The number one natural attraction of the island is probably mount Teide, Spain’s tallest mountain at 3700m+. You’ll want to go here, but you do not want to hike up even from the 2,000m+-level to the 3,700m+ top unless you’re a very experienced hiker. Plus you now need a permit to get to the very top. However, there is a cable car running to almost the top to over 3,550m and a couple of great viewpoints (miradors) are within half an hours of walk up there. Also, the surrounding huge caldera offers some great walks and views of Teide, like the one on the left here. Note: Go early to the cable car station – so early that you’re at the lower cable car stop when it opens at 9am. We did, and were very very happy about it when we saw that a 2-3 hour queue had appeared by the time we descended a couple of hours later..

As for the local attractions, here are some hints and suggestions:


  • Go to Mount Teide. See above for notes.
  • Take some walks in the Anaga peninsula and/or the Orotova valley. There are walks of all difficulty levels and they offer some amazing views.
  • Visit Loro Parque, advertisements of which cannot be avoided on the island. Cool dolphin and orca shows as well as some nice exotic animals – of course, if you hate zoos, you may want to skip this.
  • Rent a car so you can drive around the island. Be prepared for slow traffic and plenty of hairpin curves outside the autopista (highway).
  • Shop for electronics if that’s your thing. The taxes are much lower than in continental EU and thus prices are something like 20-25% less than in, say, Finland. Luckily at least the northern part of the island was almost completely free from pushy salespeople, which was a relief.

Do not:

  • Expect great food. See my earlier post about this nuisance.
  • Go to Playa de las Americas or Los Cristianos, nothing but tourists there. Unless, of course, you’re weird and like that kind of stuff.
  • Expect white sand beaches; the abovementioned resort cities have imported ugly sand and there’s only one beach – Playa de la Teresitas near Santa Cruz – that has nice light sand; imported from the Sahara, actually. All other beaches are composed of black lava sand which is quite coarse.
  • Visit the Aquatic Gardens (Jardin Aquatico) in Puerto de la Cruz. The first pool of water is nice enough but the rest of the place is completely run down and ugly. Definately not worth the รขโ€šยฌ4 admission charge. Instead, visit the public gardens nearby, facing the city with waterfalls & all.
  • Expect people outside hotels and major attractions to speak much English. Learn some basic Spanish or take a dictionary with you.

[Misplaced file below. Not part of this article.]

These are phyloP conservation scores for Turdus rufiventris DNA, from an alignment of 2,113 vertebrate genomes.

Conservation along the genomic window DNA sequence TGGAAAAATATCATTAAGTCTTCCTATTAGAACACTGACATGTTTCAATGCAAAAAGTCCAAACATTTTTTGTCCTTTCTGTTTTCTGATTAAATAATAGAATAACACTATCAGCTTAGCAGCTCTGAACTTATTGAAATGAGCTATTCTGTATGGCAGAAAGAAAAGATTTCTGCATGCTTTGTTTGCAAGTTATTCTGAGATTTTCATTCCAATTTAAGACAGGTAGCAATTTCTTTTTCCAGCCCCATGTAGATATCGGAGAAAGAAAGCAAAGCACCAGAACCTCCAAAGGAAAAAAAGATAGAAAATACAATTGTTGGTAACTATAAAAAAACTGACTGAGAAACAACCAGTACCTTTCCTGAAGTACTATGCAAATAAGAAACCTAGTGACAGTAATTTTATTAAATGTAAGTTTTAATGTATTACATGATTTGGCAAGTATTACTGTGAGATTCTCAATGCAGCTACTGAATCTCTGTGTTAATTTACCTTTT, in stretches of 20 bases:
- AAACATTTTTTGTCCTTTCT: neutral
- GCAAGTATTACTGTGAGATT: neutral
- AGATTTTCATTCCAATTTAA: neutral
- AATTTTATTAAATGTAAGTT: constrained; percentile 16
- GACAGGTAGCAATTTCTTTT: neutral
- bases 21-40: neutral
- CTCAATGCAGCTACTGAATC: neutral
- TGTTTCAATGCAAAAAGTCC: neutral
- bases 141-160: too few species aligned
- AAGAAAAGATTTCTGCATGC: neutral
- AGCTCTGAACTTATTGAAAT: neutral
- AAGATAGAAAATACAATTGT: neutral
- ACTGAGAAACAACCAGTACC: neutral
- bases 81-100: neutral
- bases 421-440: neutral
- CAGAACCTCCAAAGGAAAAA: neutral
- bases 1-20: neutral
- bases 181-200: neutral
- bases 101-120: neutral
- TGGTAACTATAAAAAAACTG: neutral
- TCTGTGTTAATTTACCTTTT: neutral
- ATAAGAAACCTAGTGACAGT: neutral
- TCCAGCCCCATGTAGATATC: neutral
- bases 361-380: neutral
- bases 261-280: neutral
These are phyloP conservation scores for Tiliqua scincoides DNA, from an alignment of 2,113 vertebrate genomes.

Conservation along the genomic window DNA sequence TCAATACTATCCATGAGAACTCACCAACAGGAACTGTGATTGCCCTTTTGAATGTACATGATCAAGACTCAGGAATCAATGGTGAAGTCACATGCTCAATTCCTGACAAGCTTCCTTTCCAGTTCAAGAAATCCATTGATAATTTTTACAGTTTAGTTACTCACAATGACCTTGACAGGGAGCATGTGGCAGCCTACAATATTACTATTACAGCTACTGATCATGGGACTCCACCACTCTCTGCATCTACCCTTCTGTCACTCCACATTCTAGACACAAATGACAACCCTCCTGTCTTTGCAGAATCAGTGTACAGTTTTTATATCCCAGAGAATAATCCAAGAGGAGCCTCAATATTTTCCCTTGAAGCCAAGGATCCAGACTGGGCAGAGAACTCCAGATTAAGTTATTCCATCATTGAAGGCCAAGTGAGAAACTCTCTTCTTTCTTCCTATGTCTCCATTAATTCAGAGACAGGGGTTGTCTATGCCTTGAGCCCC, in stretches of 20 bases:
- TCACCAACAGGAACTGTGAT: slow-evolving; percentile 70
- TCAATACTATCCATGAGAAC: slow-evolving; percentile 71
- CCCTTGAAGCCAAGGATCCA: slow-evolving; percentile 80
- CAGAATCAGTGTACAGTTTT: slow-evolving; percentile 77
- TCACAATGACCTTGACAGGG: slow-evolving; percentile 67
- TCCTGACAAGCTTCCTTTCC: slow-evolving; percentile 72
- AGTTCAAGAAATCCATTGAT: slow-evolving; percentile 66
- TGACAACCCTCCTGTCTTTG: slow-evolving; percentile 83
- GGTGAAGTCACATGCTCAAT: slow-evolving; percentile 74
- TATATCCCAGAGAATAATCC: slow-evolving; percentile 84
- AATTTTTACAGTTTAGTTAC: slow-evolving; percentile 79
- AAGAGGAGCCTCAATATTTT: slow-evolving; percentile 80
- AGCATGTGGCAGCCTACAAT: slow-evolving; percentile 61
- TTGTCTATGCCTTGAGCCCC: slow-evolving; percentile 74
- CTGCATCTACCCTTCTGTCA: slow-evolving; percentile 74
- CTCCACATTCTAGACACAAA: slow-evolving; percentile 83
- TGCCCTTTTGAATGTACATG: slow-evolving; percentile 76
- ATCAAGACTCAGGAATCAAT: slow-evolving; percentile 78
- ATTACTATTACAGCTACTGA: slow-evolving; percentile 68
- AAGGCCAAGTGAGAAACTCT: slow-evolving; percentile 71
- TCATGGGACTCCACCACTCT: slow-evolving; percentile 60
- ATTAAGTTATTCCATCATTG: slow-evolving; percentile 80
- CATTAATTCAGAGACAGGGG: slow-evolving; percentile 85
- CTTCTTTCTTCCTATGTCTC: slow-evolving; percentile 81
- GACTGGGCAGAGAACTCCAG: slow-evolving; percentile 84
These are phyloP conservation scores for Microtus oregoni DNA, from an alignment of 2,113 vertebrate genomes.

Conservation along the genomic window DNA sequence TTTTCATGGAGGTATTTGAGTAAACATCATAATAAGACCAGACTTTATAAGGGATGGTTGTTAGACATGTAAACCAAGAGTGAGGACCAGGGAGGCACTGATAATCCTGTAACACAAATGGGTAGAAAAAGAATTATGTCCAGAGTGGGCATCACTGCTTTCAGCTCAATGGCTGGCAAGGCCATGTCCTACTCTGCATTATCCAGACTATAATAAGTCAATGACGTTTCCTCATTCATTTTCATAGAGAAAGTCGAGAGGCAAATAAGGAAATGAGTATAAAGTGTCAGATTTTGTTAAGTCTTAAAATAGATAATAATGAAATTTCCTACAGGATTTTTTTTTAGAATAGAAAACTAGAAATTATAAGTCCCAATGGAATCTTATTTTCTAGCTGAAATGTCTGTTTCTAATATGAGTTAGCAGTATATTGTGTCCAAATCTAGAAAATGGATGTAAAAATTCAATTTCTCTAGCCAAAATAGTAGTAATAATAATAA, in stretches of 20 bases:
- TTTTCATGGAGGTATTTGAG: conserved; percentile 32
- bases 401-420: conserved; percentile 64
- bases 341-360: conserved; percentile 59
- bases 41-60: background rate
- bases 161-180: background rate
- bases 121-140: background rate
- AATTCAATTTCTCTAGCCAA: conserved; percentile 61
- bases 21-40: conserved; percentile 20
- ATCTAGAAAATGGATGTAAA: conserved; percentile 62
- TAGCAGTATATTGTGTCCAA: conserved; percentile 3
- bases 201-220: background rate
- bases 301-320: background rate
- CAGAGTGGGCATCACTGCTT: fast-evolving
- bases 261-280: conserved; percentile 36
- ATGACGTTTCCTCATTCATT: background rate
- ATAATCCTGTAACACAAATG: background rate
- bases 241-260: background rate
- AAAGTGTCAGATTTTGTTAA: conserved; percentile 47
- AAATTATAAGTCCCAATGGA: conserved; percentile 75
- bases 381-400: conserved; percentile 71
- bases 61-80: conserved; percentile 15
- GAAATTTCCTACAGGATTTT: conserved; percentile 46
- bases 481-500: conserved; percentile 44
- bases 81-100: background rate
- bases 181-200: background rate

• Be surprised of the strong police presence; they’re much more visible than in e.g. Finland. Most of the time it’s nice and subsequently the crime rate is very low, but sometimes the presence can scare you. Like once when we were driving on twisty mountain road, we suddenly after one curve find a camouflaged guy wielding an automatic rifle in the middle of the road, signalling us to stop. Turned out to be a cop – some more official uniform would’ve been nice..

A couple of days before we left, there was a storm and the island got its only rain during our stay. This turned out to be a good thing, as Mt Teide also got a snow-cap from the storm which looked quite stunning – photographs just won’t do justice, just like they simply don’t convey the altitude differences in many of the pictures taken from our hikes.

While the lack of good food was a major disappointment (and a possible show-stopper for us to visit the place again), Tenerife was all in all a positive surprise with stunning scenery and providing excellent opportunities for an active holiday. The people were generally friendly and escaping to somewhere sunny and warm for a while is alwas a good experience.

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3 Responses to Tenerife photos + travelog

  1. Rowena says:

    Hey Sami, thanks for this really detailed write up. There are lots of package tours from here to Tenerife and I had always wondered if it was possible to escape the tourists and now you’ve answered my question. Wish I had taken your advice and gone but I did spend new year taking pics of my food and thinking of you guys!! x

  2. Christopher says:

    Thanks for posting this – I found it doing random searches for travel info.
    We are on our way to Tenerife this weekend for the first time. The tip about arriving early to the cable car is a good one.

  3. colmkerrigan says:

    hi i have been going to tenerife for 30 years
    since i was 12 tears old . if you spend your holiday in santa cruz it is a must you speak spanish, the same applies to puerta del cruz..
    what i advise is have your base in the south and
    then tour the island. i know every metre of it.
    this rubbish of terrible tourists, in tenerife is a thing of the past, so is the wild night life,
    las americas. i know i spend 3 months of the year there. tenerife holiday guide on the internet will
    tell you where to go . colm kerrigan